If you would like to offer an item to the Louisville Historical Museum, please first contact the Museum staff to find out whether it will be possible for the Museum to accept the item:
The Museum collections consist of the permanent collection, the education collection, and the reference collection. These collections and procedures relating to the collections, and the Museum’s full scope statement, are further described in the following policy:
The strengths of the collections are in the:
- Artifacts, maps, and records relating to coal mining in the area
- Historic photos of downtown Louisville
- Items relating to Louisville families and houses
- Items relating to immigrants who came to the Louisville area; and business items from the Louisville area
The Museum’s holdings include not only artifacts that are exhibited and interpreted for visitors, but also archival materials that researchers use. The Museum is also the repository for historical items from the administration of the town.
What Happens to Donated Items
All items received by the Museum become property of the City of Louisville. As the steward of valuable collections, the Museum and the City of Louisville maintain and interpret the Museum collections and fulfill the Museum’s mission.
General Guidelines for Donated Items
Items accepted for the collections generally need to have an association with the specific history of the Louisville area. Artifacts that do not have a direct association with the Louisville area, such as items that are representative of an activity practiced in the Louisville area, may still be accepted into the collections if they are potentially useful in fulfilling the mission of the Museum. The Museum staff and Louisville Historical Commission work together to decide what is possible to be accepted into the permanent collection. The availability of adequate storage space and whether the proffered items fit within the scope and mission of the Museum are major considerations in deciding whether items can be accepted.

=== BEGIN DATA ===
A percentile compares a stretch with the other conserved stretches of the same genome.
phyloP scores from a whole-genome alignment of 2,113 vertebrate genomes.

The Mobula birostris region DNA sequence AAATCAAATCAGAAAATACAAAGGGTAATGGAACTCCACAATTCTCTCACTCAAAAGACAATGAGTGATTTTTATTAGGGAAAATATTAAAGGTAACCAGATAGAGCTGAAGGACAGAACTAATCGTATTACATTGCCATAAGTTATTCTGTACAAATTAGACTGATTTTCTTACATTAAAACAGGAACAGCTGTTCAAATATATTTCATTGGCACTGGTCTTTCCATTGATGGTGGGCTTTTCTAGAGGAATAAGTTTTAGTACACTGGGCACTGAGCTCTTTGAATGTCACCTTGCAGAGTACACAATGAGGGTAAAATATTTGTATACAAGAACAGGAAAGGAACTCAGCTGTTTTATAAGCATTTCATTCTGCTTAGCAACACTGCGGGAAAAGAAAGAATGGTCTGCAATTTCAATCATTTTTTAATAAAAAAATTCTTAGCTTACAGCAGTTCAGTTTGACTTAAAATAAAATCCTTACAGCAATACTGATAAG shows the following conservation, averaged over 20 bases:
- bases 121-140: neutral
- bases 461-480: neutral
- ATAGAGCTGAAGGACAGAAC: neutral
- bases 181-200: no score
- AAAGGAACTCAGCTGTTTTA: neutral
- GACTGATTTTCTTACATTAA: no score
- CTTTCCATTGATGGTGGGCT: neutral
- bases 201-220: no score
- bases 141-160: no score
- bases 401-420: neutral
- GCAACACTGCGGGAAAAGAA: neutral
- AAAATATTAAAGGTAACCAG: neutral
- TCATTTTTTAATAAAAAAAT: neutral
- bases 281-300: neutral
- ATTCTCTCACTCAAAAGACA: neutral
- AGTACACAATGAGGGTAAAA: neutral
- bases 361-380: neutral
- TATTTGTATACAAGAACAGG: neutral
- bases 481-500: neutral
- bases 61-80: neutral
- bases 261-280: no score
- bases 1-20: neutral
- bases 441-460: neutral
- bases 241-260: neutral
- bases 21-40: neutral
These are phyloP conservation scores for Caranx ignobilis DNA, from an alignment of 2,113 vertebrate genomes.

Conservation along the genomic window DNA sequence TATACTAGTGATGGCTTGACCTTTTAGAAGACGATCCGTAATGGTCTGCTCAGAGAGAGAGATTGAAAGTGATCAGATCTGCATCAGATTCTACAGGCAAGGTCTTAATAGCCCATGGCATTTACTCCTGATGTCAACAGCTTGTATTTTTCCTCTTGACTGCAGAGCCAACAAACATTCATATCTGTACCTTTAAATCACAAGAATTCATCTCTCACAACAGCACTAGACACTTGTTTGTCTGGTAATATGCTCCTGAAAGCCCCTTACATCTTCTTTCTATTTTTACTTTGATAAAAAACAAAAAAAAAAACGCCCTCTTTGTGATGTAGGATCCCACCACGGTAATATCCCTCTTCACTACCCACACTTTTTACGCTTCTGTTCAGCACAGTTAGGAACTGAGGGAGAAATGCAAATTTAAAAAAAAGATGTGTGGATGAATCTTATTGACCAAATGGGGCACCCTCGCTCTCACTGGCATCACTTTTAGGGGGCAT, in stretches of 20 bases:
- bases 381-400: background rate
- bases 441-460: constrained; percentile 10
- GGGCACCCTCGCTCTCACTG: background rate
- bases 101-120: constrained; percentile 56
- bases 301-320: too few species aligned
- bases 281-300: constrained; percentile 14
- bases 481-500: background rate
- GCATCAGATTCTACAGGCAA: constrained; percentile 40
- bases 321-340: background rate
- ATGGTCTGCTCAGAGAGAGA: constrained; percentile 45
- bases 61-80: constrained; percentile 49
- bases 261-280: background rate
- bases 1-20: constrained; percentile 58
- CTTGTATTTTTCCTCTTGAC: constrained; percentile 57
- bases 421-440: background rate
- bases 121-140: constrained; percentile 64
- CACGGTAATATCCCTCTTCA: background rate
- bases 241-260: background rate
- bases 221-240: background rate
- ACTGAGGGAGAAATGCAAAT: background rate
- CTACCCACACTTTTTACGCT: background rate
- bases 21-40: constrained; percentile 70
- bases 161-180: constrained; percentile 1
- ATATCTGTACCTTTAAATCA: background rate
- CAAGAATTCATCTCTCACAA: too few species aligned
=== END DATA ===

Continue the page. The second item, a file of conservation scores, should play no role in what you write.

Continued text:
Other Items of Potential Interest
The Museum also collects obituaries of Louisville residents from all time periods. These aid members of the public conducting family history research and help the Museum staff in writing historic building reports. At this time, the Museum’s obituary collection numbers about 2,500 obituaries and includes a maiden name index.
To a limited extent, the Museum collects contemporary items relating to Louisville that will one day be historic. These include items relating to businesses and contemporary photos of the town.
The Museum collects intangibles such as information and stories in addition to artifacts. The Museum’s Oral History Program is the most formal way in which past and present residents share their personal stories. To date, the Museum volunteers have conducted and filmed nearly 200 hours of interviews. Also, visitors to the Museum share their stories and memories with the Museum staff. Through such contributions from the public, the Museum acquires factual information relating to such topics as Louisville families, relocated buildings, historic Main Street businesses, and ethnic enclaves and family complexes.